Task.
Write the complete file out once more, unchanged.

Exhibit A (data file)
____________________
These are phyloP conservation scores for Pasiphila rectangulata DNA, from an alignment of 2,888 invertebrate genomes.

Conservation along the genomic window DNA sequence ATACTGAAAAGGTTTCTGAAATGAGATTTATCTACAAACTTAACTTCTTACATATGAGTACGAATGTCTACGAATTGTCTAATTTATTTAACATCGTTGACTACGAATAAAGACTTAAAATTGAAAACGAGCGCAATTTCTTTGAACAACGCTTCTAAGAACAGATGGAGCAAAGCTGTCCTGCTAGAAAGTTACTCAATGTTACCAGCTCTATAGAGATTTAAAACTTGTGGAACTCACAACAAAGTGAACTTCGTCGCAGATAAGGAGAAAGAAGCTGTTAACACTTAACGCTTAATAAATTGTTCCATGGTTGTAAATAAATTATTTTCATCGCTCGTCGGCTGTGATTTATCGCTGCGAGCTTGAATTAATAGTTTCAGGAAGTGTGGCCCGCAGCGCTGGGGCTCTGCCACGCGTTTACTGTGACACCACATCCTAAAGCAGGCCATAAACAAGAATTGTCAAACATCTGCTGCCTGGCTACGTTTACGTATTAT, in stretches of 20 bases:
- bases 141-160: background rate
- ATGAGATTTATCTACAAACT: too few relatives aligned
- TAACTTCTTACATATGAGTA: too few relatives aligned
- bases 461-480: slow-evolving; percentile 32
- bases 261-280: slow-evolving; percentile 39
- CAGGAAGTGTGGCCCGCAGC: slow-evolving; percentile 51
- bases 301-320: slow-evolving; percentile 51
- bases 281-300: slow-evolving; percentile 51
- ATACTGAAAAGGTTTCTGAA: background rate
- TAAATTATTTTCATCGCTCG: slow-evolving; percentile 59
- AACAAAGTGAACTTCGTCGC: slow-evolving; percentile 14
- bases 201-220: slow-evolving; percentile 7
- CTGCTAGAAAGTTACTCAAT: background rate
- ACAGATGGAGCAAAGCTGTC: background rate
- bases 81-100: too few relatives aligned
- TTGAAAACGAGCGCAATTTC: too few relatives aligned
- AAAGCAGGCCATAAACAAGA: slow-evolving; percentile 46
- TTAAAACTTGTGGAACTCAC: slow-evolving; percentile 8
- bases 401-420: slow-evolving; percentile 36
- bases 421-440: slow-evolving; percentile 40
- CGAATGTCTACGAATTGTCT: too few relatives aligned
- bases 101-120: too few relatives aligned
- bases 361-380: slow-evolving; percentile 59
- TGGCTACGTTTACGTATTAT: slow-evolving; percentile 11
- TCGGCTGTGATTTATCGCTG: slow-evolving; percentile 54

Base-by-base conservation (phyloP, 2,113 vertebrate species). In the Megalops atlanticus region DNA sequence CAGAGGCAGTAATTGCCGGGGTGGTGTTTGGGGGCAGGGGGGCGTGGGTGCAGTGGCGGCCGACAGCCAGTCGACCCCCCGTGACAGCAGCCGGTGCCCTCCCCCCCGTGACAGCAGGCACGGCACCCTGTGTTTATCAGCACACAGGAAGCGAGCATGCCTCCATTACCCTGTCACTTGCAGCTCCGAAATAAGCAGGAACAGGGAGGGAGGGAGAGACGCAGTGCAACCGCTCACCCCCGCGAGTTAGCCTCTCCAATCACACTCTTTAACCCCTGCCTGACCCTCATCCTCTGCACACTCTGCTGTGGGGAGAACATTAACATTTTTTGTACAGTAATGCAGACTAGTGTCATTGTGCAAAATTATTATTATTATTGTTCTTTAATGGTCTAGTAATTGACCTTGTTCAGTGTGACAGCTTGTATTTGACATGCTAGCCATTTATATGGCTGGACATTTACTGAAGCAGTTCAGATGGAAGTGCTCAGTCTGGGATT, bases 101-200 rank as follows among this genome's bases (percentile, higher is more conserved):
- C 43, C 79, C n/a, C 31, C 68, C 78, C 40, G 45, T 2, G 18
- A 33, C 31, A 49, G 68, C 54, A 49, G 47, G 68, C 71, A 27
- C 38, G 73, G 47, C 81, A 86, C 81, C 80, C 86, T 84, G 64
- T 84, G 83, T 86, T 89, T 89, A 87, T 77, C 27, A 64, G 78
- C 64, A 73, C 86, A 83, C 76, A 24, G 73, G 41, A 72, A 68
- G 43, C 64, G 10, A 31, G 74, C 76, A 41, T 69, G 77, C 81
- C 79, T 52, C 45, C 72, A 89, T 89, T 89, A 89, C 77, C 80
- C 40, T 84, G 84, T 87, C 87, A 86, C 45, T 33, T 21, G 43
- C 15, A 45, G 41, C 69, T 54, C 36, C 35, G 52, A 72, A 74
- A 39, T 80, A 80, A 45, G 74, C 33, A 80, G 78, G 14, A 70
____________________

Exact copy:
These are phyloP conservation scores for Pasiphila rectangulata DNA, from an alignment of 2,888 invertebrate genomes.

Conservation along the genomic window DNA sequence ATACTGAAAAGGTTTCTGAAATGAGATTTATCTACAAACTTAACTTCTTACATATGAGTACGAATGTCTACGAATTGTCTAATTTATTTAACATCGTTGACTACGAATAAAGACTTAAAATTGAAAACGAGCGCAATTTCTTTGAACAACGCTTCTAAGAACAGATGGAGCAAAGCTGTCCTGCTAGAAAGTTACTCAATGTTACCAGCTCTATAGAGATTTAAAACTTGTGGAACTCACAACAAAGTGAACTTCGTCGCAGATAAGGAGAAAGAAGCTGTTAACACTTAACGCTTAATAAATTGTTCCATGGTTGTAAATAAATTATTTTCATCGCTCGTCGGCTGTGATTTATCGCTGCGAGCTTGAATTAATAGTTTCAGGAAGTGTGGCCCGCAGCGCTGGGGCTCTGCCACGCGTTTACTGTGACACCACATCCTAAAGCAGGCCATAAACAAGAATTGTCAAACATCTGCTGCCTGGCTACGTTTACGTATTAT, in stretches of 20 bases:
- bases 141-160: background rate
- ATGAGATTTATCTACAAACT: too few relatives aligned
- TAACTTCTTACATATGAGTA: too few relatives aligned
- bases 461-480: slow-evolving; percentile 32
- bases 261-280: slow-evolving; percentile 39
- CAGGAAGTGTGGCCCGCAGC: slow-evolving; percentile 51
- bases 301-320: slow-evolving; percentile 51
- bases 281-300: slow-evolving; percentile 51
- ATACTGAAAAGGTTTCTGAA: background rate
- TAAATTATTTTCATCGCTCG: slow-evolving; percentile 59
- AACAAAGTGAACTTCGTCGC: slow-evolving; percentile 14
- bases 201-220: slow-evolving; percentile 7
- CTGCTAGAAAGTTACTCAAT: background rate
- ACAGATGGAGCAAAGCTGTC: background rate
- bases 81-100: too few relatives aligned
- TTGAAAACGAGCGCAATTTC: too few relatives aligned
- AAAGCAGGCCATAAACAAGA: slow-evolving; percentile 46
- TTAAAACTTGTGGAACTCAC: slow-evolving; percentile 8
- bases 401-420: slow-evolving; percentile 36
- bases 421-440: slow-evolving; percentile 40
- CGAATGTCTACGAATTGTCT: too few relatives aligned
- bases 101-120: too few relatives aligned
- bases 361-380: slow-evolving; percentile 59
- TGGCTACGTTTACGTATTAT: slow-evolving; percentile 11
- TCGGCTGTGATTTATCGCTG: slow-evolving; percentile 54

Base-by-base conservation (phyloP, 2,113 vertebrate species). In the Megalops atlanticus region DNA sequence CAGAGGCAGTAATTGCCGGGGTGGTGTTTGGGGGCAGGGGGGCGTGGGTGCAGTGGCGGCCGACAGCCAGTCGACCCCCCGTGACAGCAGCCGGTGCCCTCCCCCCCGTGACAGCAGGCACGGCACCCTGTGTTTATCAGCACACAGGAAGCGAGCATGCCTCCATTACCCTGTCACTTGCAGCTCCGAAATAAGCAGGAACAGGGAGGGAGGGAGAGACGCAGTGCAACCGCTCACCCCCGCGAGTTAGCCTCTCCAATCACACTCTTTAACCCCTGCCTGACCCTCATCCTCTGCACACTCTGCTGTGGGGAGAACATTAACATTTTTTGTACAGTAATGCAGACTAGTGTCATTGTGCAAAATTATTATTATTATTGTTCTTTAATGGTCTAGTAATTGACCTTGTTCAGTGTGACAGCTTGTATTTGACATGCTAGCCATTTATATGGCTGGACATTTACTGAAGCAGTTCAGATGGAAGTGCTCAGTCTGGGATT, bases 101-200 rank as follows among this genome's bases (percentile, higher is more conserved):
- C 43, C 79, C n/a, C 31, C 68, C 78, C 40, G 45, T 2, G 18
- A 33, C 31, A 49, G 68, C 54, A 49, G 47, G 68, C 71, A 27
- C 38, G 73, G 47, C 81, A 86, C 81, C 80, C 86, T 84, G 64
- T 84, G 83, T 86, T 89, T 89, A 87, T 77, C 27, A 64, G 78
- C 64, A 73, C 86, A 83, C 76, A 24, G 73, G 41, A 72, A 68
- G 43, C 64, G 10, A 31, G 74, C 76, A 41, T 69, G 77, C 81
- C 79, T 52, C 45, C 72, A 89, T 89, T 89, A 89, C 77, C 80
- C 40, T 84, G 84, T 87, C 87, A 86, C 45, T 33, T 21, G 43
- C 15, A 45, G 41, C 69, T 54, C 36, C 35, G 52, A 72, A 74
- A 39, T 80, A 80, A 45, G 74, C 33, A 80, G 78, G 14, A 70